Award Winning Closed Loop Solvent Recycling System

C.L.E.A.N., the Closed Loop Environmental Alliance Network, draws together an array of industry partners to provide environmental products and services to the print and graphic sectors.

Over the past 5 years, C.L.E.A.N. has worked with its partners in adapting existing technologies to recover solvents used in the lithographic printing industry. These volatile organic compounds (VOCs) would otherwise be mixed with fuel and burned in cement kilns, be disposed of in landfills, or be flushed into the sewer system. In each case, these compounds pose a serious environmental hazard. Many of them are toxic and, during decomposition, will release carbon dioxide into the atmosphere, contributing to the problem of greenhouse gases. (The solvent industry is included under the Kyoto Protocol as a producer of greenhouse gases.)

Through its innovative Closed Loop Solvent Recycling System, C.L.E.A.N. preempts this process, reclaiming over 30,000 liters of mixed solvent per week. Once separated and purified, the recovered solvents meet or exceed printer manufacturer’s specifications and are funneled back into production. Besides playing an important role in Canada’s commitment to the Kyoto Protocol, this process reduces a substantial drain on our natural resources.

C.L.E.A.N. presently serves the Ontario and Quebec markets, but has the potential to provide national coverage.

The C.L.E.A.N. Loop Innovation

C.L.E.A.N.’s Closed Loop Solvent Recycling System has been honoured with the environmental Impact Award for reducing thousands of tons of Volatile Organic Compounds (VOCs). C.L.E.A.N.’s Award has been recognized by Federal, Provincial and Municipal Governments.

C.L.E.A.N.’s Closed Loop Solvent Recycling System is a unique and proprietary process that intercepts hazardous solvent waste from the printing industry in two ways:

Closed Loop Solvent Recycling System

Figure 1

  • In the case of reusable cloth wipers, the used solvent laden towels are stripped of their solvents through a proprietary system using steam distillation. This service is provided by our alliance partner G&K Services Canada Inc.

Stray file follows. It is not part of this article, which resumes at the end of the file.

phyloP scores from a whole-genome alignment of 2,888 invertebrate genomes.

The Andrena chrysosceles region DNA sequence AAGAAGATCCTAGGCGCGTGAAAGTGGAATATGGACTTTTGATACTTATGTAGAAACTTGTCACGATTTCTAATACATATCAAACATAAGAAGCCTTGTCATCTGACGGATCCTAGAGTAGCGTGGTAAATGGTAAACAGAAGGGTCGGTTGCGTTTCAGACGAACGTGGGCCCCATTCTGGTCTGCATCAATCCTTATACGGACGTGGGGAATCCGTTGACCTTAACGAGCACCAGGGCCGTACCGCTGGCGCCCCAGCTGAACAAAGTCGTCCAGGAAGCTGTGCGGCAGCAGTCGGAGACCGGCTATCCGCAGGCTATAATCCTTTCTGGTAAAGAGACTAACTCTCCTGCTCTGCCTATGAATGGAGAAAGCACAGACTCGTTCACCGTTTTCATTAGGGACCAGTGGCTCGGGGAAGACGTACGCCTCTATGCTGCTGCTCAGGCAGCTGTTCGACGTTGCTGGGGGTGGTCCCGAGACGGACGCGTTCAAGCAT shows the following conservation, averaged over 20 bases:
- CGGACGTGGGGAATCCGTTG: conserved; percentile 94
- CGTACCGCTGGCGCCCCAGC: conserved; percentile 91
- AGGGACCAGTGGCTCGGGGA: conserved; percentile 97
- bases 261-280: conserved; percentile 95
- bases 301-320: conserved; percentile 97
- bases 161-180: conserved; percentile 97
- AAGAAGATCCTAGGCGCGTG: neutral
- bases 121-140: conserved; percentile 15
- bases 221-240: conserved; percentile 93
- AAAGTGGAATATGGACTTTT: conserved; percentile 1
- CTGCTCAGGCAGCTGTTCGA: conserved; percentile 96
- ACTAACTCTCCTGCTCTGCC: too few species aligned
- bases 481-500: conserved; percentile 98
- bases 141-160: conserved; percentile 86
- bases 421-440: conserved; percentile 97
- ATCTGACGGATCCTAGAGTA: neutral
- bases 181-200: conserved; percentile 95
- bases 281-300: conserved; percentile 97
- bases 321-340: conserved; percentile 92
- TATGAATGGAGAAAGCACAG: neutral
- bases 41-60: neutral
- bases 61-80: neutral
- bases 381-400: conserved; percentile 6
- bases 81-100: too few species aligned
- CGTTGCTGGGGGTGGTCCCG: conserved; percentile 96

• Solvent from automatic blanket wash systems is shipped directly to C.L.E.A.N.’s reclamation facilities where it’s separated through a series of flash and fractional distillations. It is then further remanufactured into a new industrial raw material which is formulated into new Water Miscible ND-300.

Further to the above, the reclaimed solvents undergo a series of rigid quality control tests. Only when they fully meet exacting specifications are the formulations blended and resold to the printing industry at a reduced cost. (See Figure 1.) As well further reductions are passed onto the printer for their waste streams to be transported and put back into the program. As more printers participate, the waste stream stock increases providing further cost reductions to the printers on their purchases of the blanket and roller wash. This award winning program (link to award) currently reduces 1,305 tonnes of VOCs annually in Canada. Our goal is to triple this number by the end of 2017.

As an integral function of this process, hazardous waste that would otherwise be released to the environment is returned to productive use while passing on substantial savings and sustainability for the participating printers.

CLEAN’s Closed Loop Solvent Recycling System vs. Traditional Methods of Solvent Disposal

Closed Loop Solvent Recycling System Comparison

Traditional Methods of Solvent Disposal

Offset lithographic printing involves the transfer of ink from a plate to an intermediate blanket (usually rubber or plastic), and then to paper or some other medium. While the image plate is most often used only once or a few times before being disposed of, the rubber blanket is designed to be reused indefinitely. This requires cleaning the blanket of residual ink, paper dust, and other debris between different print runs. The cleanliness of the blanket directly impacts the quality of the printing.

Since the most common inks are petroleum-based, effectively removing these inks without damaging the blanket is usually accomplished with petroleum-based solvents including mineral spirits, naphtha, Stoddard solvent, as well as xylene and benzene.

The blanket wash solution may be mixed with water and applied through an automatic spray system, with the used solvent/water/ink runoff being captured in a catch basin, or applied manually with wipers dampened with wash solution. The wipers may be reusable or disposable.

Traditional Methods of Solvent Disposal

Figure 2

Disposable wipers are less efficient at cleaning and are prone to leaving debris that degrades printing performance. They pack less efficiently than cloth wipers and thus cost more to transport. After use they are consigned to landfills that accept hazardous waste, or are incinerated.

Reusable wipers are transported to laundry facilities where the contaminated solvent/water solution is extracted.

The solution, either collected from an automatic spray system or extracted from reusable wipers, is typically transported as hazardous waste to a cement kiln where it’s blended with the fuel supply and burned. Although the water content is not high enough to prevent combustion, it does reduce the BTU value of the blended fuel.

In all cases, the solvent quickly volatilizes and releases VOC gases into the atmosphere.